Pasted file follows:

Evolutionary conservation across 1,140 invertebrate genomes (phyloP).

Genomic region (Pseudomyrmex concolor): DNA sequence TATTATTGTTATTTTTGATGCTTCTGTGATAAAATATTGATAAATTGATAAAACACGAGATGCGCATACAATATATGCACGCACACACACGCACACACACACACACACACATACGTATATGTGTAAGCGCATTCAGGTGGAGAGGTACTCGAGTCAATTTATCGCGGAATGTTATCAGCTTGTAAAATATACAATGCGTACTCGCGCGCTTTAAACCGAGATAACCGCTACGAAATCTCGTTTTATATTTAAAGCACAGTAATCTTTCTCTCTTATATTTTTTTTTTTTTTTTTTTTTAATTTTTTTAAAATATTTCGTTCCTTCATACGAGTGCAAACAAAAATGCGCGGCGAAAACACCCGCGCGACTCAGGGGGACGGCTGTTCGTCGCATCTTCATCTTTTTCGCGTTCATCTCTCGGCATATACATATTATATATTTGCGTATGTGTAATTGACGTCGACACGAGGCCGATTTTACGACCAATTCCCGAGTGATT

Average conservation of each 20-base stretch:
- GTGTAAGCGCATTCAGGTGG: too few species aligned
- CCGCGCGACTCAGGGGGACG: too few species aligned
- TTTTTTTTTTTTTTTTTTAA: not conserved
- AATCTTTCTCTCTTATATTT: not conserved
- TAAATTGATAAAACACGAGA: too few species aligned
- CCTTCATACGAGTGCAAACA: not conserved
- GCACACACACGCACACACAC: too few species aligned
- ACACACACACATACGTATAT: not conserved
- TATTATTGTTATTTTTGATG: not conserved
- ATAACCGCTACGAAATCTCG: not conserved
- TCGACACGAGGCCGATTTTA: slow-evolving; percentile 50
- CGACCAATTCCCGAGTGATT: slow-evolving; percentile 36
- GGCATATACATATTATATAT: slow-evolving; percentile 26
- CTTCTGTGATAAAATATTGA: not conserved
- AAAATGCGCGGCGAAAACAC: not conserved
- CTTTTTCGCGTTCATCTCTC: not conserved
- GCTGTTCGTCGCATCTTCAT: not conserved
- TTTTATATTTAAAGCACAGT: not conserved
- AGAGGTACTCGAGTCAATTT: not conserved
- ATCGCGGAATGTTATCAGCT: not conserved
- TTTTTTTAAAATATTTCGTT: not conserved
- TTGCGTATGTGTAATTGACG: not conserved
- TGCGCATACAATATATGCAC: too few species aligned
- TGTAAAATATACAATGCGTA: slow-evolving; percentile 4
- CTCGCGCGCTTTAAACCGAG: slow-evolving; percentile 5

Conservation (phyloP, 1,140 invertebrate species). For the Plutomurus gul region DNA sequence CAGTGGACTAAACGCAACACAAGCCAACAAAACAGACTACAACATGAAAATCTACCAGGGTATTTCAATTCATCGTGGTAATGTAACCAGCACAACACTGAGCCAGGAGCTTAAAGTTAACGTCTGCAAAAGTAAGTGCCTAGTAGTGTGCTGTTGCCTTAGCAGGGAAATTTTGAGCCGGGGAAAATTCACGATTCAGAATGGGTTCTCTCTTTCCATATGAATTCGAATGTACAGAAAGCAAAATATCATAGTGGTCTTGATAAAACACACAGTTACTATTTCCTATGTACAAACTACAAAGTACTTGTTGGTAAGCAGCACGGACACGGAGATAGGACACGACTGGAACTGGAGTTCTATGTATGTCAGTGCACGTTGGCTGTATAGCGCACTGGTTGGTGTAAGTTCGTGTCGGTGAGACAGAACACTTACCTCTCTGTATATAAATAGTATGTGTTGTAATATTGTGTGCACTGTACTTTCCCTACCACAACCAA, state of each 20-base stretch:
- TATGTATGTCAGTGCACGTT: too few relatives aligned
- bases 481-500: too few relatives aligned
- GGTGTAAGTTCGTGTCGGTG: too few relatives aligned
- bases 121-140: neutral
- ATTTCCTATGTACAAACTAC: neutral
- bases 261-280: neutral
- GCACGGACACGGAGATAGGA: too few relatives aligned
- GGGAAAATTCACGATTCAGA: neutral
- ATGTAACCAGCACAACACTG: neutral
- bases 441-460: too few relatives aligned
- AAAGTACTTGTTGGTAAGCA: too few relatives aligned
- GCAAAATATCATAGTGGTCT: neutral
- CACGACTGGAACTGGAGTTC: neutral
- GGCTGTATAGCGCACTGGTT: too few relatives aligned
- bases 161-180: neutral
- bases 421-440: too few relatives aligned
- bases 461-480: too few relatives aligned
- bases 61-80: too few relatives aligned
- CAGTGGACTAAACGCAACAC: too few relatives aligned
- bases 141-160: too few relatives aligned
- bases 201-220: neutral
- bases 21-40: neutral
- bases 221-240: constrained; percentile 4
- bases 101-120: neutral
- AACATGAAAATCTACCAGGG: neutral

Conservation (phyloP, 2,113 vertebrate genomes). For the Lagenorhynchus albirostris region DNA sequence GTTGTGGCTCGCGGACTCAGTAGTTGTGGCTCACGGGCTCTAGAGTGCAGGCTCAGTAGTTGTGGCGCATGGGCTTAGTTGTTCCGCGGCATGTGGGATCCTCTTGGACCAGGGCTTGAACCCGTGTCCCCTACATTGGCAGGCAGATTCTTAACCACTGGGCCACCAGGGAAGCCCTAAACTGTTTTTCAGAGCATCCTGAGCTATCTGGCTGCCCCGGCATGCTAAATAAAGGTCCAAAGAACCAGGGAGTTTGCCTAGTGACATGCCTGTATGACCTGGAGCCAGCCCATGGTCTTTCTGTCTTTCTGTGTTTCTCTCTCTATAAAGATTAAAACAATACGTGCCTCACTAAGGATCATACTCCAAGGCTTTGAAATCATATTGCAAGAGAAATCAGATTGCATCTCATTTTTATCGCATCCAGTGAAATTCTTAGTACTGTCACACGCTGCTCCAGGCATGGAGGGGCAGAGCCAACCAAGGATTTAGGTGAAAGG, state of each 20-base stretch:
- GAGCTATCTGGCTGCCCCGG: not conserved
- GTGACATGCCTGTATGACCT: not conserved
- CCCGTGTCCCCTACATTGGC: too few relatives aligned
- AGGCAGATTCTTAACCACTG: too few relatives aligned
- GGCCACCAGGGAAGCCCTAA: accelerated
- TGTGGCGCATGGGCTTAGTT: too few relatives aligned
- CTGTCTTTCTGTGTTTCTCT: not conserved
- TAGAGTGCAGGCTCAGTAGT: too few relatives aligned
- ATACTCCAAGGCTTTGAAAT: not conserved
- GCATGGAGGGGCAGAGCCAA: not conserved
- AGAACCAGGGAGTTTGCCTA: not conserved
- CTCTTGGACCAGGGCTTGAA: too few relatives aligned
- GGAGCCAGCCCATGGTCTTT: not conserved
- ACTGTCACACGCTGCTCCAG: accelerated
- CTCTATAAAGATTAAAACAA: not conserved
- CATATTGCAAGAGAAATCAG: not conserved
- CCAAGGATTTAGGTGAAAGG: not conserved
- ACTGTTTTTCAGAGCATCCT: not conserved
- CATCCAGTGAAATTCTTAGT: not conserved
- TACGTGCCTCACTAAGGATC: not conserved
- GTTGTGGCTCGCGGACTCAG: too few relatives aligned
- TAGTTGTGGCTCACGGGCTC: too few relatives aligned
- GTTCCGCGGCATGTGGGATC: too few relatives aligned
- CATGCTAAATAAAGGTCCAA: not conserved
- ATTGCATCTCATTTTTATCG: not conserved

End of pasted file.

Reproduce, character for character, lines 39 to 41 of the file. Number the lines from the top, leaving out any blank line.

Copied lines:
- bases 441-460: too few relatives aligned
- AAAGTACTTGTTGGTAAGCA: too few relatives aligned
- GCAAAATATCATAGTGGTCT: neutral